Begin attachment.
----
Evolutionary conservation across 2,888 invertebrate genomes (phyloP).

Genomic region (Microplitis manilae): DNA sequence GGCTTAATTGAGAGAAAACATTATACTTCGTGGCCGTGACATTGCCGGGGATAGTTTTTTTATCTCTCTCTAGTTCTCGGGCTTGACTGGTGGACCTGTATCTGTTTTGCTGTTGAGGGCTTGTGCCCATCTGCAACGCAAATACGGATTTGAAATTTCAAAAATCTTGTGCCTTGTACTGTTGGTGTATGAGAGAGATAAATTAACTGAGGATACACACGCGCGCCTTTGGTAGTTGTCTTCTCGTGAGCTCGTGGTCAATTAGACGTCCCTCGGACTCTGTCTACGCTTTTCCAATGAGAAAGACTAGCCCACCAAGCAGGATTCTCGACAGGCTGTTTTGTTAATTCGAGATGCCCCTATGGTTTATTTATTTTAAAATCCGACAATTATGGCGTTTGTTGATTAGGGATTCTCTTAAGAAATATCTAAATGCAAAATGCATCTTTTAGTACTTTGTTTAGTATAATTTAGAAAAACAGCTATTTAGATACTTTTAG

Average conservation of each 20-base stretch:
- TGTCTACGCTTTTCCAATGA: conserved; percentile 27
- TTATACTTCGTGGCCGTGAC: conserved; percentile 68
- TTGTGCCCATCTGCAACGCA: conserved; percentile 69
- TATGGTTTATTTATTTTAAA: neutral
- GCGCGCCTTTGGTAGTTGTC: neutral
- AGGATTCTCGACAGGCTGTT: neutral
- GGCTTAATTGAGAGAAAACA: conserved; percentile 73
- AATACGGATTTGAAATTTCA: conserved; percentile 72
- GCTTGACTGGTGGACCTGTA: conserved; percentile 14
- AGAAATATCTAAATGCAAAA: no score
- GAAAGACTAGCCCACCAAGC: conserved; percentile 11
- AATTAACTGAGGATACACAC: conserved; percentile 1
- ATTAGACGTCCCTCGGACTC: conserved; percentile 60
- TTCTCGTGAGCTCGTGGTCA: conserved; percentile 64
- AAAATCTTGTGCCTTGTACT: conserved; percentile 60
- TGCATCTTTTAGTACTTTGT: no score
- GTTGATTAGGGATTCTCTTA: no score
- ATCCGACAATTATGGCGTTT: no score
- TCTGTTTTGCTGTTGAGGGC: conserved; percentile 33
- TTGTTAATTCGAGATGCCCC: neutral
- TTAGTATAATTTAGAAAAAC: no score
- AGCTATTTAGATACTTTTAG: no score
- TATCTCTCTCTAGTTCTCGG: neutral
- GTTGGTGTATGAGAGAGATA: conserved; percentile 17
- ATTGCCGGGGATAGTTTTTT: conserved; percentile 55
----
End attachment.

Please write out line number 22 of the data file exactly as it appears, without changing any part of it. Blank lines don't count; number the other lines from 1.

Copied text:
- TCTGTTTTGCTGTTGAGGGC: conserved; percentile 33